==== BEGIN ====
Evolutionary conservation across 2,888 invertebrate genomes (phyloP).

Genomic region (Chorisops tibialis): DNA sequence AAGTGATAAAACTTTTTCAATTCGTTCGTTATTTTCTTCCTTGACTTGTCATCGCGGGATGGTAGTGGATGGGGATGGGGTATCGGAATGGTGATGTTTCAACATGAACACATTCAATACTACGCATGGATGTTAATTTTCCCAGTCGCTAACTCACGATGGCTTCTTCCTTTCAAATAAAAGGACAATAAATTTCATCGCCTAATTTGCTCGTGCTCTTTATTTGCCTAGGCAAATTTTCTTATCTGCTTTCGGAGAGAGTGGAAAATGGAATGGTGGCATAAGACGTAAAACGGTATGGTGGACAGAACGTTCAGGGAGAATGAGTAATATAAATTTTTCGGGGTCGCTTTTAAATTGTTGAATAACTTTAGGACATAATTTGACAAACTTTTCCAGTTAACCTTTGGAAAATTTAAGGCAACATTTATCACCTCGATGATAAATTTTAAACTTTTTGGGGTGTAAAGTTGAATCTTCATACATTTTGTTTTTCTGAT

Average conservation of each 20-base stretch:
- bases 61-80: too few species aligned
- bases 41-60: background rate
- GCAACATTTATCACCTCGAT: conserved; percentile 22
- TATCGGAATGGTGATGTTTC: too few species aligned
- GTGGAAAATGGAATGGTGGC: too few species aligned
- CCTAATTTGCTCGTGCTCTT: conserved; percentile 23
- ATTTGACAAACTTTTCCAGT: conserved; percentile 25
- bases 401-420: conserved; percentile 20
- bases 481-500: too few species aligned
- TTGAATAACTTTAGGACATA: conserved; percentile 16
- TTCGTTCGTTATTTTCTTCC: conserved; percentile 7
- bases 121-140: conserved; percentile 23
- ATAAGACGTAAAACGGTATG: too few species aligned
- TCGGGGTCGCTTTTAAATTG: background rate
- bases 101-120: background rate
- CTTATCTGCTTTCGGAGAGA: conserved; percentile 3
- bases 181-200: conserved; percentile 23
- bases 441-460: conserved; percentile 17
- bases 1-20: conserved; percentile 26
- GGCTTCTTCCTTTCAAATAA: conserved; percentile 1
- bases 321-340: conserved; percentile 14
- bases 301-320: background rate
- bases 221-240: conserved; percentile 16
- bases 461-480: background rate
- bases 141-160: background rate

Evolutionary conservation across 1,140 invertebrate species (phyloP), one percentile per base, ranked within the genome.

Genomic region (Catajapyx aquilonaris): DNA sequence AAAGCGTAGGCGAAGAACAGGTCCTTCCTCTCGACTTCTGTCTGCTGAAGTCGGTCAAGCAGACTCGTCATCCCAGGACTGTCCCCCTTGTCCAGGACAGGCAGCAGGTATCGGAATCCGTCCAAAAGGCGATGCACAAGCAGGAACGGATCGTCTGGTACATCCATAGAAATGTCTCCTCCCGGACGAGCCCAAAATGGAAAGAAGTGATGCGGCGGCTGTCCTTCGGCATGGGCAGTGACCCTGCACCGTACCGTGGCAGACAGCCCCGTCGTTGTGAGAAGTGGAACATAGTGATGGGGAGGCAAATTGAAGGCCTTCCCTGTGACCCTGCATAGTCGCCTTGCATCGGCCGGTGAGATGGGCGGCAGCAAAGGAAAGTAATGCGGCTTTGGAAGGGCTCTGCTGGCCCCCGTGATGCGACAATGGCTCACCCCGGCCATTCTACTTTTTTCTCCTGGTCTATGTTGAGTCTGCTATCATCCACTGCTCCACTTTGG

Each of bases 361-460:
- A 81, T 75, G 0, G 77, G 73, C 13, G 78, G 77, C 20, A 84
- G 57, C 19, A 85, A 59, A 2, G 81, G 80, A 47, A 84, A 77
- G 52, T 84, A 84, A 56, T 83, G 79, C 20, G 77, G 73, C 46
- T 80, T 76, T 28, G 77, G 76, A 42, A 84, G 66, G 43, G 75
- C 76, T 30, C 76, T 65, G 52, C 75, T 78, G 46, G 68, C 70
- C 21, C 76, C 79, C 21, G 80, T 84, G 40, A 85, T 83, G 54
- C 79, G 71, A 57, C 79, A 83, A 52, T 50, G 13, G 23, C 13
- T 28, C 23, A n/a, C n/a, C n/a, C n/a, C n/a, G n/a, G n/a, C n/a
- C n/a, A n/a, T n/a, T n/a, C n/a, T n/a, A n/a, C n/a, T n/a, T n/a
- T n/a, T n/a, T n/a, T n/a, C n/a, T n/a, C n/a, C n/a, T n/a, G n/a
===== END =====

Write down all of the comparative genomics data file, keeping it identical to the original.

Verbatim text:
Evolutionary conservation across 2,888 invertebrate genomes (phyloP).

Genomic region (Chorisops tibialis): DNA sequence AAGTGATAAAACTTTTTCAATTCGTTCGTTATTTTCTTCCTTGACTTGTCATCGCGGGATGGTAGTGGATGGGGATGGGGTATCGGAATGGTGATGTTTCAACATGAACACATTCAATACTACGCATGGATGTTAATTTTCCCAGTCGCTAACTCACGATGGCTTCTTCCTTTCAAATAAAAGGACAATAAATTTCATCGCCTAATTTGCTCGTGCTCTTTATTTGCCTAGGCAAATTTTCTTATCTGCTTTCGGAGAGAGTGGAAAATGGAATGGTGGCATAAGACGTAAAACGGTATGGTGGACAGAACGTTCAGGGAGAATGAGTAATATAAATTTTTCGGGGTCGCTTTTAAATTGTTGAATAACTTTAGGACATAATTTGACAAACTTTTCCAGTTAACCTTTGGAAAATTTAAGGCAACATTTATCACCTCGATGATAAATTTTAAACTTTTTGGGGTGTAAAGTTGAATCTTCATACATTTTGTTTTTCTGAT

Average conservation of each 20-base stretch:
- bases 61-80: too few species aligned
- bases 41-60: background rate
- GCAACATTTATCACCTCGAT: conserved; percentile 22
- TATCGGAATGGTGATGTTTC: too few species aligned
- GTGGAAAATGGAATGGTGGC: too few species aligned
- CCTAATTTGCTCGTGCTCTT: conserved; percentile 23
- ATTTGACAAACTTTTCCAGT: conserved; percentile 25
- bases 401-420: conserved; percentile 20
- bases 481-500: too few species aligned
- TTGAATAACTTTAGGACATA: conserved; percentile 16
- TTCGTTCGTTATTTTCTTCC: conserved; percentile 7
- bases 121-140: conserved; percentile 23
- ATAAGACGTAAAACGGTATG: too few species aligned
- TCGGGGTCGCTTTTAAATTG: background rate
- bases 101-120: background rate
- CTTATCTGCTTTCGGAGAGA: conserved; percentile 3
- bases 181-200: conserved; percentile 23
- bases 441-460: conserved; percentile 17
- bases 1-20: conserved; percentile 26
- GGCTTCTTCCTTTCAAATAA: conserved; percentile 1
- bases 321-340: conserved; percentile 14
- bases 301-320: background rate
- bases 221-240: conserved; percentile 16
- bases 461-480: background rate
- bases 141-160: background rate

Evolutionary conservation across 1,140 invertebrate species (phyloP), one percentile per base, ranked within the genome.

Genomic region (Catajapyx aquilonaris): DNA sequence AAAGCGTAGGCGAAGAACAGGTCCTTCCTCTCGACTTCTGTCTGCTGAAGTCGGTCAAGCAGACTCGTCATCCCAGGACTGTCCCCCTTGTCCAGGACAGGCAGCAGGTATCGGAATCCGTCCAAAAGGCGATGCACAAGCAGGAACGGATCGTCTGGTACATCCATAGAAATGTCTCCTCCCGGACGAGCCCAAAATGGAAAGAAGTGATGCGGCGGCTGTCCTTCGGCATGGGCAGTGACCCTGCACCGTACCGTGGCAGACAGCCCCGTCGTTGTGAGAAGTGGAACATAGTGATGGGGAGGCAAATTGAAGGCCTTCCCTGTGACCCTGCATAGTCGCCTTGCATCGGCCGGTGAGATGGGCGGCAGCAAAGGAAAGTAATGCGGCTTTGGAAGGGCTCTGCTGGCCCCCGTGATGCGACAATGGCTCACCCCGGCCATTCTACTTTTTTCTCCTGGTCTATGTTGAGTCTGCTATCATCCACTGCTCCACTTTGG

Each of bases 361-460:
- A 81, T 75, G 0, G 77, G 73, C 13, G 78, G 77, C 20, A 84
- G 57, C 19, A 85, A 59, A 2, G 81, G 80, A 47, A 84, A 77
- G 52, T 84, A 84, A 56, T 83, G 79, C 20, G 77, G 73, C 46
- T 80, T 76, T 28, G 77, G 76, A 42, A 84, G 66, G 43, G 75
- C 76, T 30, C 76, T 65, G 52, C 75, T 78, G 46, G 68, C 70
- C 21, C 76, C 79, C 21, G 80, T 84, G 40, A 85, T 83, G 54
- C 79, G 71, A 57, C 79, A 83, A 52, T 50, G 13, G 23, C 13
- T 28, C 23, A n/a, C n/a, C n/a, C n/a, C n/a, G n/a, G n/a, C n/a
- C n/a, A n/a, T n/a, T n/a, C n/a, T n/a, A n/a, C n/a, T n/a, T n/a
- T n/a, T n/a, T n/a, T n/a, C n/a, T n/a, C n/a, C n/a, T n/a, G n/a